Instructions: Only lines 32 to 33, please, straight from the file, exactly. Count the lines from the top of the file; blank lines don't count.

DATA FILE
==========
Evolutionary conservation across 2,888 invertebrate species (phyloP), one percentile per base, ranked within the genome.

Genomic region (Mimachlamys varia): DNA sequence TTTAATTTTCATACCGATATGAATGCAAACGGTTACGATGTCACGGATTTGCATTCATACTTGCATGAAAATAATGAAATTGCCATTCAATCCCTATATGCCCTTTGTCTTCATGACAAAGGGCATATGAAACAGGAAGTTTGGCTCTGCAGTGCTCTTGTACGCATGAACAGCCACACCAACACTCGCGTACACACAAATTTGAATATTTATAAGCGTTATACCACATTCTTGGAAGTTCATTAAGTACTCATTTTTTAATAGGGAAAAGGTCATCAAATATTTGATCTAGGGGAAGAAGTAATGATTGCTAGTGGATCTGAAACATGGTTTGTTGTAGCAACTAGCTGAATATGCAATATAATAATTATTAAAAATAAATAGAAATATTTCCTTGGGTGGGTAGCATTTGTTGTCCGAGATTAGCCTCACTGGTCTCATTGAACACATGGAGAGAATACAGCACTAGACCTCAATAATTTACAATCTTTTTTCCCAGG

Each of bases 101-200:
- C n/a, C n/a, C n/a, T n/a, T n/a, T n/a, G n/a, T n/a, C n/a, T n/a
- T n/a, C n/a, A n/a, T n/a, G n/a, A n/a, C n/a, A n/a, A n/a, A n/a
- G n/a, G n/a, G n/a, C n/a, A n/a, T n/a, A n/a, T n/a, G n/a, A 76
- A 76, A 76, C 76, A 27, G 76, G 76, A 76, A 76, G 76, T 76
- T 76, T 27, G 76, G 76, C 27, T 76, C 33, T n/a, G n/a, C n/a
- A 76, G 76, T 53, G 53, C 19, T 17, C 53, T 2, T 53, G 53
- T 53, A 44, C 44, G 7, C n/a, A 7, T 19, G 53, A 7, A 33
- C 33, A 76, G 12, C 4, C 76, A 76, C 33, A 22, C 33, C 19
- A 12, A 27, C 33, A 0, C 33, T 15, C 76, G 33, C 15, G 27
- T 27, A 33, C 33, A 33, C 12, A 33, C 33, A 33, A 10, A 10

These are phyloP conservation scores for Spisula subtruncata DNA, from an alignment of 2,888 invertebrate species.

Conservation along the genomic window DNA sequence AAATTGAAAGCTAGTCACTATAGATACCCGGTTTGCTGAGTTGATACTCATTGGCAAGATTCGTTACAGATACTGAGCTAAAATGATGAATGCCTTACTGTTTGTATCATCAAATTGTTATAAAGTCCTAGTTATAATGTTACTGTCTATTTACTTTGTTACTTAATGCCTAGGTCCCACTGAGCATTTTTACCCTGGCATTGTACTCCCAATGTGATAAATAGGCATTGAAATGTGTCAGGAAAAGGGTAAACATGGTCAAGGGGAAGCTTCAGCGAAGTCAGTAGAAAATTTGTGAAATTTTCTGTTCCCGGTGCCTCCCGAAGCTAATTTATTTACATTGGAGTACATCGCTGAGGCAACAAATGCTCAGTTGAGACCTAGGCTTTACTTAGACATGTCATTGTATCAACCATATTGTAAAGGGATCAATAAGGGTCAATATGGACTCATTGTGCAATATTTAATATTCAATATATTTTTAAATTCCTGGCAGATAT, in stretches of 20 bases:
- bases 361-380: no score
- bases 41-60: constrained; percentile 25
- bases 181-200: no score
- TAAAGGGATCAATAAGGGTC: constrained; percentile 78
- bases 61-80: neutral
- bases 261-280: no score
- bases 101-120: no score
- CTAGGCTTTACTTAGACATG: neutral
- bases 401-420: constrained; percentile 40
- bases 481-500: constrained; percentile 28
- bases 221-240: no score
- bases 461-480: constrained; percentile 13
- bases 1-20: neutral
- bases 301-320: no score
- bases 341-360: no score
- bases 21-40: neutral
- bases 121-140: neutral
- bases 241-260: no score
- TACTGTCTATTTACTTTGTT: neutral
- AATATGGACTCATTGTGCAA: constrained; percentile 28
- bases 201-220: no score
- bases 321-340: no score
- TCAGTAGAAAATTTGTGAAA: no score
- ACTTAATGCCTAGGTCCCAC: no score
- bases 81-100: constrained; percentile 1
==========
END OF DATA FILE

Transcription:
- bases 121-140: neutral
- bases 241-260: no score